Cracking the Talent Attraction Code
Posted on in Recruiting Strategy
Talent attraction. It’s one of the leading concerns for most CEOs.
Given that your business strategy is intrinsically tied to your talent strategy, it’s surprising many companies don’t have an intimate understanding of their prospective talent. You must “crack the code” in order to attract the best talent and differentiate yourself from your competitors.
We created the Talent Magnet Blueprint to help companies look at their talent attraction strategy differently. By borrowing strategies and tactics from marketing and leveraging those practices across the talent attraction lifecycle, you will be able to find the right people, with the rights skills, at the right time, all while ensuring they fit your culture. The 3-step talent magnet process helps you define who your ideal candidate is, uncover where to find them, and engage with them in a personal and meaningful ways.
For those who are looking for the Reader’s Digest version of how to become a talent magnet, here’s a roundup of what we’ve covered over the last few weeks:
Candidate personas serve as the foundation for your talent attraction strategy. Have you invested the time in developing them? Download the Talent Magnet Blueprint to learn why you need to create them, how to build them and get access our “Candidate Persona Template” to make this process easier.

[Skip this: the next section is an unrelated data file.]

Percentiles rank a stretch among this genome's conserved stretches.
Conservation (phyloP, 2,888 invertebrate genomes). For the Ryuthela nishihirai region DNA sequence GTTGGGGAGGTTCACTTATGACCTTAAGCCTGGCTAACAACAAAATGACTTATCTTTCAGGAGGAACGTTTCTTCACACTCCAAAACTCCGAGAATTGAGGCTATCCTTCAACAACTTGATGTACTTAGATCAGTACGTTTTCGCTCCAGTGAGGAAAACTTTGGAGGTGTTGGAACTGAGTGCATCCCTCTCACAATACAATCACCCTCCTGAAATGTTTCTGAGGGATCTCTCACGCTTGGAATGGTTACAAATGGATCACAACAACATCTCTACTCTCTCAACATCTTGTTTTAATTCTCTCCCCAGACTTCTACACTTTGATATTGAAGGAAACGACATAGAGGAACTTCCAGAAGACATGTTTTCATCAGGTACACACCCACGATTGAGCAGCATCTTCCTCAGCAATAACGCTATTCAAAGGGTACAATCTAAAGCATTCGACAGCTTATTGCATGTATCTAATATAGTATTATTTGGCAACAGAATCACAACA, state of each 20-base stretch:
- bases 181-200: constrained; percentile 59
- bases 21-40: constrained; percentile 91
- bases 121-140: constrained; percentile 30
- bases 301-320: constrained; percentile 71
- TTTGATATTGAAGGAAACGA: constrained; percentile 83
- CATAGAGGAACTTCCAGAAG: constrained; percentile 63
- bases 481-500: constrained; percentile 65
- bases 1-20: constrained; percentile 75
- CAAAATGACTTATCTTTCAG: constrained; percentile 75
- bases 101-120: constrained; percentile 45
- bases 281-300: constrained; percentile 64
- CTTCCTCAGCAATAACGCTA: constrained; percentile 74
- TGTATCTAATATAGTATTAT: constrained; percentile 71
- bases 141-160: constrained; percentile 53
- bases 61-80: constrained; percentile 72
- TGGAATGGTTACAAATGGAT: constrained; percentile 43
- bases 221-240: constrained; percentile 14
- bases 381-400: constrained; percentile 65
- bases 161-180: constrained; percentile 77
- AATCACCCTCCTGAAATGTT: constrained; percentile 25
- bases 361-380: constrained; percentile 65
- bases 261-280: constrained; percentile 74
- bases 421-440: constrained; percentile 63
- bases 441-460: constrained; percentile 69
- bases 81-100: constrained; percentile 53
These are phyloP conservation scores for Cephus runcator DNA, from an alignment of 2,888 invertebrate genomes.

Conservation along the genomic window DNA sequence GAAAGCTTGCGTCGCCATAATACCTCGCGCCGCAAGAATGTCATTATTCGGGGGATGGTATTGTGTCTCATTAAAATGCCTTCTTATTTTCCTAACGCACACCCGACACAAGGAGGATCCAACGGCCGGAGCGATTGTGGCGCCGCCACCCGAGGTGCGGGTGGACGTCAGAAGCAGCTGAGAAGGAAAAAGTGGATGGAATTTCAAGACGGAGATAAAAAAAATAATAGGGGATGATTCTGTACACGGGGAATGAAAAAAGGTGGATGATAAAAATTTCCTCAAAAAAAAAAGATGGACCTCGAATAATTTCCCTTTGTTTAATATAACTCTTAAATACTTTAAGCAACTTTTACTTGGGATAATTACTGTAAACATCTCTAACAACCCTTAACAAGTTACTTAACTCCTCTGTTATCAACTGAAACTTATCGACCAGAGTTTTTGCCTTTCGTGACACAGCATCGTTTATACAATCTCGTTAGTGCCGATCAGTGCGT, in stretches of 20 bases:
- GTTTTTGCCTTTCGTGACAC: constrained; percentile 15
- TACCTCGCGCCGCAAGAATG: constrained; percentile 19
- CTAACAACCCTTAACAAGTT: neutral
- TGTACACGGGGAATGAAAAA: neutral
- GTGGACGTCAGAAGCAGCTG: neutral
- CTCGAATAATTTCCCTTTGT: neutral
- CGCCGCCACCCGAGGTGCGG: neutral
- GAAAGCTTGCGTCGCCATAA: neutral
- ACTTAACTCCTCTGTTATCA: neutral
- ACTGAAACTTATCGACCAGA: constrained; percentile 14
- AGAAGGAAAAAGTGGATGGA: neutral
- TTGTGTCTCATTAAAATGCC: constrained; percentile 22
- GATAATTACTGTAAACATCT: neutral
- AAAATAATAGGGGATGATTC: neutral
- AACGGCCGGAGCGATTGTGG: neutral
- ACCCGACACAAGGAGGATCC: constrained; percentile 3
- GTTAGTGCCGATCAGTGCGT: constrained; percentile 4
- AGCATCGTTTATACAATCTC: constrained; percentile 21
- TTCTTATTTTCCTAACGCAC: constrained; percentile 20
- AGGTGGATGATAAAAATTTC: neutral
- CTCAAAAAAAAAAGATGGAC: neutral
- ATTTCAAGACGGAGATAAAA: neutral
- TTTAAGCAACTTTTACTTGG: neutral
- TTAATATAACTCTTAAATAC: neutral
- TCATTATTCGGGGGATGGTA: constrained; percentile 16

Your Employee Value Proposition (EVP) is critical to your talent attraction success. Every company has one, but not every company has bothered to curate theirs. Have you purposefully developed yours or have you allowed external forces to tell your story? Read more about how the MVP in your talent attraction strategy is a well crafted EVP and learn how to create one.
Marketers know how to sell and your talent attraction efforts must do the same. Leading companies create compelling job ads to fuel their efforts. If you are still posting old, stale job descriptions with a laundry list of responsibilities and requirements you are sabotaging your own efforts. We’ve explained the difference between a job advertisement and job description in the blog post “Killing Your Talent Attraction Efforts One Job Description at a Time.” If you do only one thing in 2017 to improve talent attraction, let it be the switch to job ads.
In addition to these resources from Talent Point Consulting, ERE Media’s Talent Management and HR blog had a great post about creating valuable employee surveys, a key component of creating an Employee Value Proposition.
Digging through their archives a bit also provides a great explainer of the differences between job descriptions and job ads.
With all of these resources at your disposal you’re well on your way to becoming a talent magnet that can’t be ignored.
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